I feel a bit punctured, as one does when one reaches the end of beloved series of books.
Josiah Bancroft’s The Fall of Babel is the fourth and final of his Books of Babel series, which is certainly one of the best ten series I have ever read, perhaps one of the top five. As I am 52 years old and a slow reader, it is likely never to leave those lists.
For the uninitiated: The Books of Babel is a steampunkish tale featuring an enormous tower populated by thousands of people in sixty-four stacked “ringdoms.” It feels like fantasy, but really it defies genre expectations along with every other convention I can think of. There’s nothing else like it. It’s brilliant, bizarre, and beautiful. Bancroft is a mad genius, and now I’m sad that there’s no more to read about this story and its characters.
I can’t talk much about the particulars without spoiling the earlier books, but I can talk about the writing, which is so good, it fills me with a rage/joy unique to writers who know they’ll never be as skilled as their finest peers. Every sentence of The Fall of Babel, as with the books before it, is a little jewel that would be a delight to read in a vacuum, let alone as part of a driving narrative. I could spend hours trying to craft a single metaphor or simile as perfect as the ones Bancroft leaves sprinkled over his pages in their glorious hundreds. It’s wizardry. There’s no other plausible explanation.
As for the story and its structure, it’s an odd duck, but now that I’m finished, I’m happy with all of Bancroft’s unconventional choices. It opens with a long novella-length section about a character we haven’t seen in a while, but it’s very entertaining in its own right. It meshes well with the rest of the book when the main story final catches up with it, though given its length, I’d have liked it if mattered more to the over-plot. As it was, when the narrative arrives where the opening left off, it overtakes it like a wave sweeping away a sandcastle. Even so, the opening serves to give us critical but mysterious world-building that does find relevance and increased wonder when we discover the secrets revealed at the end. I don’t regret a word of it.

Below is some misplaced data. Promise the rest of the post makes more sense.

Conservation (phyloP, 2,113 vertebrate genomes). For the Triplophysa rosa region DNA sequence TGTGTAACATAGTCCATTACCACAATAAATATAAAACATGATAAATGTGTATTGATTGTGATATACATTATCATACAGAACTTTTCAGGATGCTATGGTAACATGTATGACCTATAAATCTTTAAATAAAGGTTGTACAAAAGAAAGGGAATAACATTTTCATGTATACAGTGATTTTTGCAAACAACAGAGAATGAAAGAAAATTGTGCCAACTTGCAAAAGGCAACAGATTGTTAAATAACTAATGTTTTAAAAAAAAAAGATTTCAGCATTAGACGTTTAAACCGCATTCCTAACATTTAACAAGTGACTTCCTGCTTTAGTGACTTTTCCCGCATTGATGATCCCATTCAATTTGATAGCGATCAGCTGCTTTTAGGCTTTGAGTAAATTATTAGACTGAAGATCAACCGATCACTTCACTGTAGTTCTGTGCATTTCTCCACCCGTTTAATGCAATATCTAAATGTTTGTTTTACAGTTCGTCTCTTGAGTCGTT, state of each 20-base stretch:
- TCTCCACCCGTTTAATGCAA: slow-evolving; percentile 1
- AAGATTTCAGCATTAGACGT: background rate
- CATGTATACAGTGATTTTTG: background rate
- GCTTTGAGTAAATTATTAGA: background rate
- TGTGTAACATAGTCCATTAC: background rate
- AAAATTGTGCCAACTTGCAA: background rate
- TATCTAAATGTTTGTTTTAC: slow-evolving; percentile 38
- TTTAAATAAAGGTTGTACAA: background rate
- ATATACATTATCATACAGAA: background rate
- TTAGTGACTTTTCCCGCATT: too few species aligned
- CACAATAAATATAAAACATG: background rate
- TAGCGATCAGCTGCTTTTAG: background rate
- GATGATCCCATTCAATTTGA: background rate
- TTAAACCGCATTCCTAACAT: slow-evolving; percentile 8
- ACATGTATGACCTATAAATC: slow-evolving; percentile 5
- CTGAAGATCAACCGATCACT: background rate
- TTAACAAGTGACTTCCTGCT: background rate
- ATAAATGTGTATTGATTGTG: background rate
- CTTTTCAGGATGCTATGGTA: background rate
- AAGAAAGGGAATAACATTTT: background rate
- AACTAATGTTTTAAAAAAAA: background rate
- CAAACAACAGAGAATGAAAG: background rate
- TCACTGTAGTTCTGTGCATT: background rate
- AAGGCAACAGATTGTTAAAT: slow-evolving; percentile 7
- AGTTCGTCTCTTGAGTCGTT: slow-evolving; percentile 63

And the ending… hoo boy. Bizarre and wonderful. Bittersweet and joyful. Satisfying but tantalizing. It leaves some secrets in its pocket but in a good way.
Everything else—the characters, the descriptions, the convoluted action set-pieces told with magical clarity—is up to the high standards Bancroft set with the first three books of the series. Every protagonist is given moments of quiet, moments of development, moments of action, and I cheered for all of them. While I liked Book 3 (The Hod King) a tad more, that one’s on my all-time list, so I mean to take nothing away from this outstanding final installment.
I want to give you a taste of Bancroft’s prose, so here’s a paragraph of description wherein one of the main characters, who’s been put through a serious wringer, catches sight of his own reflection. It’s a hoary device that can be done clumsily, but there’s no inelegance here:
Dropping his hands, Senlin regarded his likeness uncomfortably. The mirror’s diagnosis was frank, expected, and brutal: He had aged a decade in a year. Scars crosshatched his wrinkles; moles stippled his sunspots. His once bright eyes were now dull as pencil leads. He looked like a regent’s visage printed on a bank note, softened by a thousand pockets, halved by as many wallets, creased and broken by repeated exchange. He looked as if he should be removed from circulation.
I believe that Bancroft is now working on a new series called The Hexologists. I’m glad I have that to look forward to, now that my incredible journey inside the Tower of Babel has come to an end.